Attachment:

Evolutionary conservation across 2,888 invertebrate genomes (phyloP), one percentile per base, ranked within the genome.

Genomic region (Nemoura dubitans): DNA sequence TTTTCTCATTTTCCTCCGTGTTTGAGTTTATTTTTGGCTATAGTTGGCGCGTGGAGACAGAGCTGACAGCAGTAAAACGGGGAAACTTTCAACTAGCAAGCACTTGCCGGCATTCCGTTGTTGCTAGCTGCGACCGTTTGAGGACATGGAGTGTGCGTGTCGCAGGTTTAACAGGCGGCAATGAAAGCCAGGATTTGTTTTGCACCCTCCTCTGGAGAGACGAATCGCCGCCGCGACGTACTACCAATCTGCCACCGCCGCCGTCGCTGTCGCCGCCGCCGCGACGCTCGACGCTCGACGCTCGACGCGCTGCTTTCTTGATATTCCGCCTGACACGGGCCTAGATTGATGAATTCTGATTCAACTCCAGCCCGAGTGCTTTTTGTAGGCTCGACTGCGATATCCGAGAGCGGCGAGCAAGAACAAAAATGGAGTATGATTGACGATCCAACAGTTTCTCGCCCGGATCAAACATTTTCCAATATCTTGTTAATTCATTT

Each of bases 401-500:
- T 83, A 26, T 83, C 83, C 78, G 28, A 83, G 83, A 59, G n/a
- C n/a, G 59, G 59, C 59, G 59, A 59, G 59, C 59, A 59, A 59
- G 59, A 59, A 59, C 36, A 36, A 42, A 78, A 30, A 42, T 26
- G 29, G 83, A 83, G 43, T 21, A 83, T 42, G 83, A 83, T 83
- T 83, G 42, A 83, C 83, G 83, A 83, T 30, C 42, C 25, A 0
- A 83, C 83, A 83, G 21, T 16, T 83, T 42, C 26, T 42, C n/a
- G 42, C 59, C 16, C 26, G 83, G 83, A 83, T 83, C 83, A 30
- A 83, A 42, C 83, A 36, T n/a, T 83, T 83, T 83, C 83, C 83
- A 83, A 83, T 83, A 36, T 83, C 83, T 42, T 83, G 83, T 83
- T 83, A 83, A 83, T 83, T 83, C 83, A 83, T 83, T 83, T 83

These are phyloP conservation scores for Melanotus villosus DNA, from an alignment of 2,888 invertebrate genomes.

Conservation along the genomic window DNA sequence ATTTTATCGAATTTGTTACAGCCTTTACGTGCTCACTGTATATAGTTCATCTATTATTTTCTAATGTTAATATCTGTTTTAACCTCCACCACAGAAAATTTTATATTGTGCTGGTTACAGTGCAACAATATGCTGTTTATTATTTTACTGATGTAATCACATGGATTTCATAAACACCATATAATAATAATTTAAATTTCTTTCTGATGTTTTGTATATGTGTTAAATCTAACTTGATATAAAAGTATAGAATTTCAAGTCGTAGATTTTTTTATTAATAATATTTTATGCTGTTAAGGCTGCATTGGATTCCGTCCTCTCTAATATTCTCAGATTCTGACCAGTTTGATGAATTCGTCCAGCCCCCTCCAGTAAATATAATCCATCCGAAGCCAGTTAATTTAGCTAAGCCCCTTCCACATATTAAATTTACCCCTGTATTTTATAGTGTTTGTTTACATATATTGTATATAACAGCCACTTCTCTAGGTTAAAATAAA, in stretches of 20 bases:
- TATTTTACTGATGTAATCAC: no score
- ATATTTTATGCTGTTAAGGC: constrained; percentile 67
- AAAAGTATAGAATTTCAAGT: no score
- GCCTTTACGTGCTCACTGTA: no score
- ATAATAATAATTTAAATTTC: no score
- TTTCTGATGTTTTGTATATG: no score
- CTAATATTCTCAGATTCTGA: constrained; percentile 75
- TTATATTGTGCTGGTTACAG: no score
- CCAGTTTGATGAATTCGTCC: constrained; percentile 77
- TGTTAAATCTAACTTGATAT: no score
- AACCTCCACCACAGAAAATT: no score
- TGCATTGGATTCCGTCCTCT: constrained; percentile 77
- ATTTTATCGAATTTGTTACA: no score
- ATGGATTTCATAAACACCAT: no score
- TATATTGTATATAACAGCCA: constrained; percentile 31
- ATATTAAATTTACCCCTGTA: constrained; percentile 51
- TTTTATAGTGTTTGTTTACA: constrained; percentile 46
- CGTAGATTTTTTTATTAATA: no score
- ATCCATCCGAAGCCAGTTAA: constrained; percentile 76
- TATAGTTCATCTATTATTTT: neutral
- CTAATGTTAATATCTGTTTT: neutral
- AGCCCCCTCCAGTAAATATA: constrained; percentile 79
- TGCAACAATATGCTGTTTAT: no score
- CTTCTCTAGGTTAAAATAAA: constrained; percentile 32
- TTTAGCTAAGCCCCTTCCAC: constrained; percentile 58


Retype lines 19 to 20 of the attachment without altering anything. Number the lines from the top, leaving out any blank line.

- GCCTTTACGTGCTCACTGTA: no score
- ATAATAATAATTTAAATTTC: no score